David Bourget (Western Ontario)
David Chalmers (ANU, NYU)
Rafael De Clercq
Ezio Di Nucci
Jack Alan Reynolds
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Zygon 44 (3):543-557 (2009)
Many contemporary thinkers seeking to integrate theistic belief and scientific thought reject what they regard as two extremes. They disavow deism in which God is understood simply to uphold the existence of the physical universe, and they exclude any view of divine influence that suggests the performance of physical work through an immaterial cause. Deism is viewed as theologically inadequate, and acceptance of direct immaterial causation of physical events is viewed as scientifically illegitimate. This desire to avoid both deism and any positing of God as directly intervening in the physical order has led to models of divine agency that seek to defend the reality of divine causal power yet affirm the causal closure of the physical. I argue, negatively, that such models are unsuccessful in their attempts to affirm both the reality of divine causal power acting in the created world and the causal closure of the physical and, positively, that the assumption that underlies these models, namely that any genuine integration of theistic and scientific belief must posit the causal closure of the physical on pain of violating well-established conservation principles, is mistaken.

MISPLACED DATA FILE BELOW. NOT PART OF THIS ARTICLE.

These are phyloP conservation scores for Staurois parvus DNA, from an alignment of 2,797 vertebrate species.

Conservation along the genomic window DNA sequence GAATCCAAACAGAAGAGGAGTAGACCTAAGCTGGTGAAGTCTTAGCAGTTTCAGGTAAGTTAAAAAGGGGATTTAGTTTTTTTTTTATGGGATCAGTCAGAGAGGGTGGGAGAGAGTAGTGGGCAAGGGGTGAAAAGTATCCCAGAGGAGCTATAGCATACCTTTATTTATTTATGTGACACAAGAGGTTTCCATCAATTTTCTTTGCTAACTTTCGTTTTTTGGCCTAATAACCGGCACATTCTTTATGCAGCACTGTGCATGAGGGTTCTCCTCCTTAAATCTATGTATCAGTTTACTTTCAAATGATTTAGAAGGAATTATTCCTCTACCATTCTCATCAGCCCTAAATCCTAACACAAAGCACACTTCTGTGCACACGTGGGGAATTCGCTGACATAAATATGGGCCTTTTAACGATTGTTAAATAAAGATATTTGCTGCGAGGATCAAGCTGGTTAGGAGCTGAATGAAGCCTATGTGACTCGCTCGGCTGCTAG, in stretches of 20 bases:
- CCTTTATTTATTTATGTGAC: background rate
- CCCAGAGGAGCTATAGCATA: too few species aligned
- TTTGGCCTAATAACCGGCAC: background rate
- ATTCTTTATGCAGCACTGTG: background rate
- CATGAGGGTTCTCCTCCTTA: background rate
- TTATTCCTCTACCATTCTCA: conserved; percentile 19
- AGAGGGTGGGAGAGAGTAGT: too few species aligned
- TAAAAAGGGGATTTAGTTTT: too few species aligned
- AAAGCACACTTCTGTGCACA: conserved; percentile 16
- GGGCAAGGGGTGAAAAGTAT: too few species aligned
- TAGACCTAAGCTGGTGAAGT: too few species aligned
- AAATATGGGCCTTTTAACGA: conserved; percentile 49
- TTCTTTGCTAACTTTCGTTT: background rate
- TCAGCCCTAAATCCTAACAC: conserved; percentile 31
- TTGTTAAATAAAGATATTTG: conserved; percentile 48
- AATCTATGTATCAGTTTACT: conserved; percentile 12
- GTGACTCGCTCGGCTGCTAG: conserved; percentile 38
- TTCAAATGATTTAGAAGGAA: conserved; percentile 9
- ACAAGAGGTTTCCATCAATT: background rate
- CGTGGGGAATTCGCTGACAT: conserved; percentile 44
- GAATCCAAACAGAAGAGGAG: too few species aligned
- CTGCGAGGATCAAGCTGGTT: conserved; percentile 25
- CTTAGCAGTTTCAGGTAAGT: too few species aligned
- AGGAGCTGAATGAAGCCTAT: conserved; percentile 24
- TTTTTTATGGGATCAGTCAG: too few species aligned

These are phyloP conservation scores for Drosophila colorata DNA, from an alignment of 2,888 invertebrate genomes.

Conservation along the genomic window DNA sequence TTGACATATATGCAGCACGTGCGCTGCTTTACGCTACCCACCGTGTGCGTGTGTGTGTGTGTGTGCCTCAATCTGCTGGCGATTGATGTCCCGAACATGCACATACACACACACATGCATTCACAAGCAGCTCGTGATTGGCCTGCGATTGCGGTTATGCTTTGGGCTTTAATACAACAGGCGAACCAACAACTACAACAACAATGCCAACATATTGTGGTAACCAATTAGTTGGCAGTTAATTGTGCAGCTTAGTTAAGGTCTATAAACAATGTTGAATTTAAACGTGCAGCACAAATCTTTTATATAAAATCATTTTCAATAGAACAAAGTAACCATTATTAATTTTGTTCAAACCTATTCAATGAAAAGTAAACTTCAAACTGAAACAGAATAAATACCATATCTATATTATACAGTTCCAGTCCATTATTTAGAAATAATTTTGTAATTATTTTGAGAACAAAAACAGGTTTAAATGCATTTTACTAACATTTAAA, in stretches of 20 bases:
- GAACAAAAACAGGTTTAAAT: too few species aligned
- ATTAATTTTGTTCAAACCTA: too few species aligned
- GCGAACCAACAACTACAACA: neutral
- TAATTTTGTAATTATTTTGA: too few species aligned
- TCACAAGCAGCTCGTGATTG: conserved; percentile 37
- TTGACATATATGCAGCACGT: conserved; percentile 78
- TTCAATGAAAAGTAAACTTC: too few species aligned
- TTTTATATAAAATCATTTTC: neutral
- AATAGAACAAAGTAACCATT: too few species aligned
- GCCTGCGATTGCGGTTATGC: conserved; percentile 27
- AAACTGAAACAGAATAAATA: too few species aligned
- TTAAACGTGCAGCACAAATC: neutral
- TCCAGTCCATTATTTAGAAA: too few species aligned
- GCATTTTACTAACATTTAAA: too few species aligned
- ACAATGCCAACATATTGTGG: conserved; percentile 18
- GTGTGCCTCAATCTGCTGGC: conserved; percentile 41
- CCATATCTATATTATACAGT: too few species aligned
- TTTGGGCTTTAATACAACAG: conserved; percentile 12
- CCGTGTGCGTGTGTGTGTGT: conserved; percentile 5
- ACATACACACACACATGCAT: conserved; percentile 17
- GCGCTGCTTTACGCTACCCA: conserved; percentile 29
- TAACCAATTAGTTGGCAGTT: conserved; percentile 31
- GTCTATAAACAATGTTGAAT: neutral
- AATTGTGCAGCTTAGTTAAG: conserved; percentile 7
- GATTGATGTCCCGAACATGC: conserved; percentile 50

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References found in this work BETA
Jaegwon Kim (1996). Philosophy of Mind. Westview Press.
R. J. Russell, N. Murphy & A. R. Peacocke (eds.) (1995). Chaos and Complexity. Vatican Observatory Publications.
Jeffrey Koperski (2000). God, Chaos, and the Quantum Dice. Zygon 35 (3):545-559.
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Citations of this work BETA
Nidhal Guessoum (2015). Islam and Science: The Next Phase of Debates. Zygon 50 (4):854-876.
Steven Horst (2014). Miracles and Two Accounts of Scientific Laws. Zygon 49 (2):323-347.
Robert Larmer (2014). Divine Intervention and the Conservation of Energy: A Reply to Evan Fales. [REVIEW] International Journal for Philosophy of Religion 75 (1):27-38.
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